Owen lets out a shuddery breath, and manages to stand up a little straighter.
“Ok,” he says.
Six. It’s the end of the world as we know
Although Jack is positively blooming with health, and he’s almost unreasonably immortal, he needs to sleep for a couple of hours a week. They wait for him to slip into slumber, then huddle in the autopsy room with mugs of hot tea, and whisper. They all know the truth that Jack will not acknowledge.
“What were Myfanwy’s autopsy results?” Ianto asks. Owen shakes his head, and Ianto takes that to mean that they don’t want to know. He thinks about insisting, but maybe there are some things that it’s easier not to find out. There’s a pause, and then Tosh glances over her shoulder as though she’s afraid of Jack walking in.
“How do you feel?” she asks.
“I’m throwing up every hour,” Owen says. He looks pale, and more skeletal than ever. “And some days I can’t feel my legs.”
“I can’t see out of my left eye,” Gwen mumbles quietly. She’s crumpled against the wall, looking barely alive. The rest of them are dying in stops and starts. Gwen is just plain dying. Tosh, Ianto and Owen exchange terrified looks. Gwen speaks up again, although her voice is barely audible.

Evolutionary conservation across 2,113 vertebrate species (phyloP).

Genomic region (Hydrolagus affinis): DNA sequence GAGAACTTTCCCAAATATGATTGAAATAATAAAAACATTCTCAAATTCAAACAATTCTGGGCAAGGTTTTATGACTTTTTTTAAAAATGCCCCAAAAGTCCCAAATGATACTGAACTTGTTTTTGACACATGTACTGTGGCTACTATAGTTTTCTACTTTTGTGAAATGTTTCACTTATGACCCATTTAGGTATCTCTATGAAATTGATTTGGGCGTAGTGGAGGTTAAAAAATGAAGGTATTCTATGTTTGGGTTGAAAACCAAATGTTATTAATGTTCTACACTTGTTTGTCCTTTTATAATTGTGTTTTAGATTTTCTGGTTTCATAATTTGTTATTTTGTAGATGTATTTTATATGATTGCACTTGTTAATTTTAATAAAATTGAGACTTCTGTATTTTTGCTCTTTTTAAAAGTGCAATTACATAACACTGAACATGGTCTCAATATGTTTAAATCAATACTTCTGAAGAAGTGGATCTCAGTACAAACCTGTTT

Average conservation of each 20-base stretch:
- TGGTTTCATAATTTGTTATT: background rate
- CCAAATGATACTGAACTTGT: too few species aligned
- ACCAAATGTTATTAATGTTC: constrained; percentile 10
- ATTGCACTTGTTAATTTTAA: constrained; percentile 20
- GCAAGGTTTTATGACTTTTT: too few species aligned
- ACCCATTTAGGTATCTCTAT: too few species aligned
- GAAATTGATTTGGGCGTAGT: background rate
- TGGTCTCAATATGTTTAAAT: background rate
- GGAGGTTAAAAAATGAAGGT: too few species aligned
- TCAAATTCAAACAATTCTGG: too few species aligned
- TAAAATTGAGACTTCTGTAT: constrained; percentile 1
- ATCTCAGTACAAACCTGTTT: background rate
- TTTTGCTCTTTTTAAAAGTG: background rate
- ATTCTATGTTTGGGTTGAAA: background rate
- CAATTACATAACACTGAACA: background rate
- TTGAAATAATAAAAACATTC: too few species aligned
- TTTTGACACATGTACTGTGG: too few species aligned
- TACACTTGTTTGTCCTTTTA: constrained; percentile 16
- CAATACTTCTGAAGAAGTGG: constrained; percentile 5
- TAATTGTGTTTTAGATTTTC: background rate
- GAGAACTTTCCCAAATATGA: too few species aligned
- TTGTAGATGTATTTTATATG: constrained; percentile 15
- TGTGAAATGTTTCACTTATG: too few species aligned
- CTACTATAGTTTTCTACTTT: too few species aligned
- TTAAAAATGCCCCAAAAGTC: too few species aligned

“What about you, Ianto?”
“I’m fine,” he replies, lying through his teeth, or maybe not – if he doesn’t think about it then maybe it won’t be true.
“Stop joining in with Jack’s selfish bullshit,” Owen hisses. “You are not fine, you are dying of an incurable alien disease.”
“I’m fine,” Ianto repeats. Tosh gives him a hurt look but Gwen has her eyes closed and Owen won’t even look at him.
“What Jack is doing is unbelievably selfish,” Owen snarls, “And you do not have to play along.”
Ianto says nothing. The rest of them are more pragmatic, but he’s afraid to die.
Seven. It’s the end of the world as we
“Dance with me,” Jack says. There’s Glenn Miller playing on the record player and he looks more bright and alive than ever. His smile sparkles and Ianto feels small and cold and childlike beside him.